As videogame companies move toward turning their products into services, are they forgetting to make their titles interesting places to play?and more »
One of my most vital videogame memories is actually a travel story. In the early days of the wildly popular Final Fantasy XI, I was a highly active player. I wasn't a very good player—I never levelled up very high, I never quite got into the party dynamics, and I had a bad habit of jumping around accounts and classes before ever really mastering anything. I didn't play the game "correctly." But I loved it.
Yet the best time I ever had in the game was when I decided, largely on a whim, to move to another city. Being a massively multiplayer online game, Final Fantasy XI began every player in one of three big hub cities where they could encounter other players and kill low-level creatures in order to learn the ropes. The game assigned each player a city based their characters' race and backstory, and while they were all basically the same in terms of what they offered, they varied widely in architecture and mood. I was bored of mine, and I wanted to go to another. So I did.
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This required moving across the entire game world. A friend of mine and I spent a day doing it, hitching an airship flight and running across several game zones we were too weak to properly fight through, operating largely on luck and enthusiasm. It was digital tourism, and it was awe-inspiring and thrilling. As a kid, I never travelled much. I didn't get to see many new places. Games helped fill that need.
This is what drew me to videogames—the way that they could become actual, exciting places to explore and live inside. My interest in games even now is often cartographic; I want to understand and map these digital worlds. And that's why the recent bugbear in the gaming world, the idea of "games as service," makes me anxious.
If you don't follow gaming, what you need to know about "games as service" is that it's the trendy thing to hate right now. It refers, broadly, to a set of ideas and practices publishers are using to offer players ongoing, small transactions to modify or continue their experience (the "service" is that you get to buy stuff). These include, but are not limited to, the following: microtransactions for costumes, weapons, or power-ups; small infusions of new content to slowly increase the scope and complexity of games; "loot boxes" full of randomized in-game rewards, buyable in cash. Everywhere, game corporations are using these add-ons to maximize profit and keep players involved in individual games for as long as possible.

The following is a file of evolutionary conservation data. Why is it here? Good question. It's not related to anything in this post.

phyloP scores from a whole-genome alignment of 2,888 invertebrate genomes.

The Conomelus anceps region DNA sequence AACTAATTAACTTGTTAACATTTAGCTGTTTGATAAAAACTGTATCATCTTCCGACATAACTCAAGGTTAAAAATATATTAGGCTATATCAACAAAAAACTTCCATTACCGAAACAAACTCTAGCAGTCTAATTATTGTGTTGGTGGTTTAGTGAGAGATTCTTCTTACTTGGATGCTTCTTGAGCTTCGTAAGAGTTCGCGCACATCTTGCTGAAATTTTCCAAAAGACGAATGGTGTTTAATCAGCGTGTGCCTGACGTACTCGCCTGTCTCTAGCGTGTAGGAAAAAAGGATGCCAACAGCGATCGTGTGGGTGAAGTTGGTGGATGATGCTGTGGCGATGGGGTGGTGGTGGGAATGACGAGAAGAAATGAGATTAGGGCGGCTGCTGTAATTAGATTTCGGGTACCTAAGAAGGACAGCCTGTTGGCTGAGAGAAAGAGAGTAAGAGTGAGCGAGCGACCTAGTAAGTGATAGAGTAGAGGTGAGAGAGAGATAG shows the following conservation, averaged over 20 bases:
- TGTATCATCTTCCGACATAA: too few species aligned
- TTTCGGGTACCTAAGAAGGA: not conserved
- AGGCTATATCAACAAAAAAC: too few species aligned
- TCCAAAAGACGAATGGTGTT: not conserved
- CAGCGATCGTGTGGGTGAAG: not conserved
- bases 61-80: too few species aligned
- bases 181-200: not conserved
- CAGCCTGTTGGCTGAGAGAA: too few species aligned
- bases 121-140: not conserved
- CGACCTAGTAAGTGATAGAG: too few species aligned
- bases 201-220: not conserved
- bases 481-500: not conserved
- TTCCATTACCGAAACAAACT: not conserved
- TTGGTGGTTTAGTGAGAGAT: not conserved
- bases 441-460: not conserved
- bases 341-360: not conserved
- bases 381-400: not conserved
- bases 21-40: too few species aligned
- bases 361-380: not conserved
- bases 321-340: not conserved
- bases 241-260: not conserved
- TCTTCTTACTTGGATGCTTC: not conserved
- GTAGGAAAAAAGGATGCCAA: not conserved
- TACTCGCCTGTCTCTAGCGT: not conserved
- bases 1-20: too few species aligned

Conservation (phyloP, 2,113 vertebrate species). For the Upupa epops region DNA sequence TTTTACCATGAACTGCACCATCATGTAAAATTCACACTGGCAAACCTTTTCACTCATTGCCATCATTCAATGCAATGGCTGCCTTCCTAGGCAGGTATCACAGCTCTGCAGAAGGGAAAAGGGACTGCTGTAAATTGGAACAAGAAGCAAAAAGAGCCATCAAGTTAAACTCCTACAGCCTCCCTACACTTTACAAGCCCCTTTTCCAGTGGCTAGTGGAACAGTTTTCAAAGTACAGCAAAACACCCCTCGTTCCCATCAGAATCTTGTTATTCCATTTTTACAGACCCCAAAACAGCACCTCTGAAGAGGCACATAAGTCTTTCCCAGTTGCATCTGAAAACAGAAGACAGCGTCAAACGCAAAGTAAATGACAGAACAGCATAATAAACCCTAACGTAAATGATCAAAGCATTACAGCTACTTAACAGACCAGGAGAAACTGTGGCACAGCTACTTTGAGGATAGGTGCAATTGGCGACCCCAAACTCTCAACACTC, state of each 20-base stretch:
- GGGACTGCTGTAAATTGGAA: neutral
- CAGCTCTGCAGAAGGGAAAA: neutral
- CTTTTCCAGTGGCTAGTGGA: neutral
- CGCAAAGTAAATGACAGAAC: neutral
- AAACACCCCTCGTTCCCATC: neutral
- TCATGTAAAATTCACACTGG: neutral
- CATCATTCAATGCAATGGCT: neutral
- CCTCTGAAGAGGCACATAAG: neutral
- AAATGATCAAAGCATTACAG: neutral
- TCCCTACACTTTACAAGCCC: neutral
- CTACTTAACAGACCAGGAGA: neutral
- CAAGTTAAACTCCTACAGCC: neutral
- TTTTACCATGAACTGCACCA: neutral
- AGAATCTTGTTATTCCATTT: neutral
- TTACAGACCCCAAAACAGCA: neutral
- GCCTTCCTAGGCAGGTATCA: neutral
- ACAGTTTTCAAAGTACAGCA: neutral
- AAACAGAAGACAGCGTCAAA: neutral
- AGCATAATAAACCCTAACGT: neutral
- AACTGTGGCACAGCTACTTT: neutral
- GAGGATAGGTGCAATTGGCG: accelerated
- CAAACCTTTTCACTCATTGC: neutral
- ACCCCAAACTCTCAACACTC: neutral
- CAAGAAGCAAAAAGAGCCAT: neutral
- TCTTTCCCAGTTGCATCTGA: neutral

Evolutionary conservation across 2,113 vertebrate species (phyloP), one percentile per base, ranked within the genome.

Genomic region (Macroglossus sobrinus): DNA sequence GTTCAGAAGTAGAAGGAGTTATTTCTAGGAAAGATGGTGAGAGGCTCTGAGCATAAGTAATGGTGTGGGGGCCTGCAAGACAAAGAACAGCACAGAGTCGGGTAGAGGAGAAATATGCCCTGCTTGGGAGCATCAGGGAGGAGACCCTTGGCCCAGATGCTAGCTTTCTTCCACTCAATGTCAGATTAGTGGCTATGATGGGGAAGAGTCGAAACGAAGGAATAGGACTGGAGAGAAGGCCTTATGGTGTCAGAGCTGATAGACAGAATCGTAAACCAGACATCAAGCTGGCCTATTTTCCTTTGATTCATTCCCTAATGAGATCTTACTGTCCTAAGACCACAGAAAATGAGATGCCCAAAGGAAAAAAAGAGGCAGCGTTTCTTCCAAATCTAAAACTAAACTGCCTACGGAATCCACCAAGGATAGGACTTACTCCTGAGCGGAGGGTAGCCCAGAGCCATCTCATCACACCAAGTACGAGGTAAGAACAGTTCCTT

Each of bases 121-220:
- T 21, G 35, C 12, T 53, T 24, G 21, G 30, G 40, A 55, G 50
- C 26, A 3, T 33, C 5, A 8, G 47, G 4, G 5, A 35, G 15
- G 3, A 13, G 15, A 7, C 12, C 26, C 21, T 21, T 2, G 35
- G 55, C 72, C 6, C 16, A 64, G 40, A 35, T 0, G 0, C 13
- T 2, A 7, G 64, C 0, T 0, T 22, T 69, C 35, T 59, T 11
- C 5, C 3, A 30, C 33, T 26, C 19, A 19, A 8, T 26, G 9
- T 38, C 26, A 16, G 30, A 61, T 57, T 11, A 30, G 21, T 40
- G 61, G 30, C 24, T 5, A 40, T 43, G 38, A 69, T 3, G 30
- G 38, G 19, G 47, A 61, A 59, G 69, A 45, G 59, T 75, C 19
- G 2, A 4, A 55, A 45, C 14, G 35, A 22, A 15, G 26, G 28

In a way, the controversy feels overblown. It is, after all, game companies doing what they have always done and always will do—try to make money. So long as capitalism and corporate culture exist, so will concepts like "games as service." But that doesn't mean the trend isn't a symptom of a much deeper problem. While games like Blizzard's Hearthstone—basically a digitized form of collectible card games like Magic: The Gathering—work well in that model, others are in a position to leave one valuable service behind: world-building. With so many games focused on offering up trinkets, their designers could easily lose sight of building places where people want to buy and use them.
This wasn't always the case. A few years ago, the big trend was open-world games, and a lot of styles of games suffered under the perceived need to create places that were always getting bigger and more complicated. Even now, games like Mafia 3 hit shelves full of spaces that don't feel as though they were designed for what the game is or what it wants to accomplish. They're places built because big worlds were, and sometimes still are, seen as inherently more profitable than games with less room to roam.
And yet I worry that the shift away from those open-world games to ones that try to keep players locked in with buyable weapons and power-ups will lead to fewer titles like Final Fantasy XI. (Final Fantasy XV is already becoming a type of a service game.) I worry that, in the push toward making games that can be broken up into a series of profitable chunks, game design that emphasizes sprawling geographies will be left by the wayside by major developers. I fear that big-budget places, with all of their majesty and complexity, might get cast aside. I worry that, one day, gaming might run out of travel stories to tell.
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